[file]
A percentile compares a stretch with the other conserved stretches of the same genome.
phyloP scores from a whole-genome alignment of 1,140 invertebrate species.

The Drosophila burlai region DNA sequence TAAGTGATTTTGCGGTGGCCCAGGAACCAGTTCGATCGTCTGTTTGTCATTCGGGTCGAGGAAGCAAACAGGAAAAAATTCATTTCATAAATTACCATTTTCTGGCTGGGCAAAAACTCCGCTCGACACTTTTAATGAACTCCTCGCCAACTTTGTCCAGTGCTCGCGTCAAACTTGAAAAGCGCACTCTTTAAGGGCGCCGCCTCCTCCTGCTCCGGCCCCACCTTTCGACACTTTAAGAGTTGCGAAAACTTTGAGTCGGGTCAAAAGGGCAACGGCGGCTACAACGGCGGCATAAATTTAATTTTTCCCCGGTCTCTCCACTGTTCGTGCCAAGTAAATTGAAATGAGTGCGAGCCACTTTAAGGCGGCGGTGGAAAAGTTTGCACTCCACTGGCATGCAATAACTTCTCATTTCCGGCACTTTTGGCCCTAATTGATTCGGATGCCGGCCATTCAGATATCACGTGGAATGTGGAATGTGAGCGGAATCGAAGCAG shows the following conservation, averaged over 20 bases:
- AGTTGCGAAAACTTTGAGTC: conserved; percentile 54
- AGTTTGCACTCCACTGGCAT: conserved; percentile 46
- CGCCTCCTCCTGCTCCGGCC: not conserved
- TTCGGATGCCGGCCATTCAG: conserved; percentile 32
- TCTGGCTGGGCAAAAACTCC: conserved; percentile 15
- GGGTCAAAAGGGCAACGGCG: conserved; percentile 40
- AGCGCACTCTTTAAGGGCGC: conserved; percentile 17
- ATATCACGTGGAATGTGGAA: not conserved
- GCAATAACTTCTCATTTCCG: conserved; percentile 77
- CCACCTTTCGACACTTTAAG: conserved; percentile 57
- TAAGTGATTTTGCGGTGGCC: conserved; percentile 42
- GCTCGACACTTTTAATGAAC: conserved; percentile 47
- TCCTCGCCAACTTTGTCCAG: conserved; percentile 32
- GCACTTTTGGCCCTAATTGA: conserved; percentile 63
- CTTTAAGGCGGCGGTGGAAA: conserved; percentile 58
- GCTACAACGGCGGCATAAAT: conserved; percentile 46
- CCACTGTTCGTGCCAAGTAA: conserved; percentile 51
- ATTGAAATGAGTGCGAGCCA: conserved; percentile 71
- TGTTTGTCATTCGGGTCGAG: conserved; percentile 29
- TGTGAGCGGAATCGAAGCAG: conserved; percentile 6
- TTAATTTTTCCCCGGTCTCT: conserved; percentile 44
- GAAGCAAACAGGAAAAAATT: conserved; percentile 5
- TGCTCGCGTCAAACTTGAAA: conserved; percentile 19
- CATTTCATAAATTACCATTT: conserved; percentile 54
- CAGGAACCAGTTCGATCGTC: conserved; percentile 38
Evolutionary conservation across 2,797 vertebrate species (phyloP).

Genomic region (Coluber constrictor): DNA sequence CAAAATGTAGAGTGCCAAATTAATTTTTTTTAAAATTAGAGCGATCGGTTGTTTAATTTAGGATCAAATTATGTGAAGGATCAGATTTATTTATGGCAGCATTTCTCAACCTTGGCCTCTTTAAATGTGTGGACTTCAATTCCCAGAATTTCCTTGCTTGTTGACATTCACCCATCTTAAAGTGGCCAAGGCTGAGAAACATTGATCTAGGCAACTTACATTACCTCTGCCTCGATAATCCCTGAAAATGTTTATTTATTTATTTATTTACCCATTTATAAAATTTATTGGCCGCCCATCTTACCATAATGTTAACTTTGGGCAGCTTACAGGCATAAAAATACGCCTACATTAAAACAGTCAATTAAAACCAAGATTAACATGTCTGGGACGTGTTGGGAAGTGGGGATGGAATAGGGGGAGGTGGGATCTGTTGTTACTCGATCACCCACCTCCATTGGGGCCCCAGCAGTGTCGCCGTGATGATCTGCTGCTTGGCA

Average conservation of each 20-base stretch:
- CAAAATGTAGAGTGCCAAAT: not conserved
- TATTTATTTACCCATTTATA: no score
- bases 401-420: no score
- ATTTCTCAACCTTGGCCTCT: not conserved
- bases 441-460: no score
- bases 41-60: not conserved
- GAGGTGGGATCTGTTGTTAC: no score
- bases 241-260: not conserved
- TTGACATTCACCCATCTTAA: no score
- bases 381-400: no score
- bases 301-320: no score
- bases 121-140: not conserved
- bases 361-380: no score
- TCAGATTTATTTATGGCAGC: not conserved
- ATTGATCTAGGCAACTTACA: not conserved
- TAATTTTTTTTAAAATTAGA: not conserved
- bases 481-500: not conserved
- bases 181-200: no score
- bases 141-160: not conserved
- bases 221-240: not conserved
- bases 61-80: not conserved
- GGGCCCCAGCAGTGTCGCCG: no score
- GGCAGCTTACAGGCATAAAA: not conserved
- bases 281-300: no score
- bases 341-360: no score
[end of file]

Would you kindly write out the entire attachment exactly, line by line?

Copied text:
A percentile compares a stretch with the other conserved stretches of the same genome.
phyloP scores from a whole-genome alignment of 1,140 invertebrate species.

The Drosophila burlai region DNA sequence TAAGTGATTTTGCGGTGGCCCAGGAACCAGTTCGATCGTCTGTTTGTCATTCGGGTCGAGGAAGCAAACAGGAAAAAATTCATTTCATAAATTACCATTTTCTGGCTGGGCAAAAACTCCGCTCGACACTTTTAATGAACTCCTCGCCAACTTTGTCCAGTGCTCGCGTCAAACTTGAAAAGCGCACTCTTTAAGGGCGCCGCCTCCTCCTGCTCCGGCCCCACCTTTCGACACTTTAAGAGTTGCGAAAACTTTGAGTCGGGTCAAAAGGGCAACGGCGGCTACAACGGCGGCATAAATTTAATTTTTCCCCGGTCTCTCCACTGTTCGTGCCAAGTAAATTGAAATGAGTGCGAGCCACTTTAAGGCGGCGGTGGAAAAGTTTGCACTCCACTGGCATGCAATAACTTCTCATTTCCGGCACTTTTGGCCCTAATTGATTCGGATGCCGGCCATTCAGATATCACGTGGAATGTGGAATGTGAGCGGAATCGAAGCAG shows the following conservation, averaged over 20 bases:
- AGTTGCGAAAACTTTGAGTC: conserved; percentile 54
- AGTTTGCACTCCACTGGCAT: conserved; percentile 46
- CGCCTCCTCCTGCTCCGGCC: not conserved
- TTCGGATGCCGGCCATTCAG: conserved; percentile 32
- TCTGGCTGGGCAAAAACTCC: conserved; percentile 15
- GGGTCAAAAGGGCAACGGCG: conserved; percentile 40
- AGCGCACTCTTTAAGGGCGC: conserved; percentile 17
- ATATCACGTGGAATGTGGAA: not conserved
- GCAATAACTTCTCATTTCCG: conserved; percentile 77
- CCACCTTTCGACACTTTAAG: conserved; percentile 57
- TAAGTGATTTTGCGGTGGCC: conserved; percentile 42
- GCTCGACACTTTTAATGAAC: conserved; percentile 47
- TCCTCGCCAACTTTGTCCAG: conserved; percentile 32
- GCACTTTTGGCCCTAATTGA: conserved; percentile 63
- CTTTAAGGCGGCGGTGGAAA: conserved; percentile 58
- GCTACAACGGCGGCATAAAT: conserved; percentile 46
- CCACTGTTCGTGCCAAGTAA: conserved; percentile 51
- ATTGAAATGAGTGCGAGCCA: conserved; percentile 71
- TGTTTGTCATTCGGGTCGAG: conserved; percentile 29
- TGTGAGCGGAATCGAAGCAG: conserved; percentile 6
- TTAATTTTTCCCCGGTCTCT: conserved; percentile 44
- GAAGCAAACAGGAAAAAATT: conserved; percentile 5
- TGCTCGCGTCAAACTTGAAA: conserved; percentile 19
- CATTTCATAAATTACCATTT: conserved; percentile 54
- CAGGAACCAGTTCGATCGTC: conserved; percentile 38
Evolutionary conservation across 2,797 vertebrate species (phyloP).

Genomic region (Coluber constrictor): DNA sequence CAAAATGTAGAGTGCCAAATTAATTTTTTTTAAAATTAGAGCGATCGGTTGTTTAATTTAGGATCAAATTATGTGAAGGATCAGATTTATTTATGGCAGCATTTCTCAACCTTGGCCTCTTTAAATGTGTGGACTTCAATTCCCAGAATTTCCTTGCTTGTTGACATTCACCCATCTTAAAGTGGCCAAGGCTGAGAAACATTGATCTAGGCAACTTACATTACCTCTGCCTCGATAATCCCTGAAAATGTTTATTTATTTATTTATTTACCCATTTATAAAATTTATTGGCCGCCCATCTTACCATAATGTTAACTTTGGGCAGCTTACAGGCATAAAAATACGCCTACATTAAAACAGTCAATTAAAACCAAGATTAACATGTCTGGGACGTGTTGGGAAGTGGGGATGGAATAGGGGGAGGTGGGATCTGTTGTTACTCGATCACCCACCTCCATTGGGGCCCCAGCAGTGTCGCCGTGATGATCTGCTGCTTGGCA

Average conservation of each 20-base stretch:
- CAAAATGTAGAGTGCCAAAT: not conserved
- TATTTATTTACCCATTTATA: no score
- bases 401-420: no score
- ATTTCTCAACCTTGGCCTCT: not conserved
- bases 441-460: no score
- bases 41-60: not conserved
- GAGGTGGGATCTGTTGTTAC: no score
- bases 241-260: not conserved
- TTGACATTCACCCATCTTAA: no score
- bases 381-400: no score
- bases 301-320: no score
- bases 121-140: not conserved
- bases 361-380: no score
- TCAGATTTATTTATGGCAGC: not conserved
- ATTGATCTAGGCAACTTACA: not conserved
- TAATTTTTTTTAAAATTAGA: not conserved
- bases 481-500: not conserved
- bases 181-200: no score
- bases 141-160: not conserved
- bases 221-240: not conserved
- bases 61-80: not conserved
- GGGCCCCAGCAGTGTCGCCG: no score
- GGCAGCTTACAGGCATAAAA: not conserved
- bases 281-300: no score
- bases 341-360: no score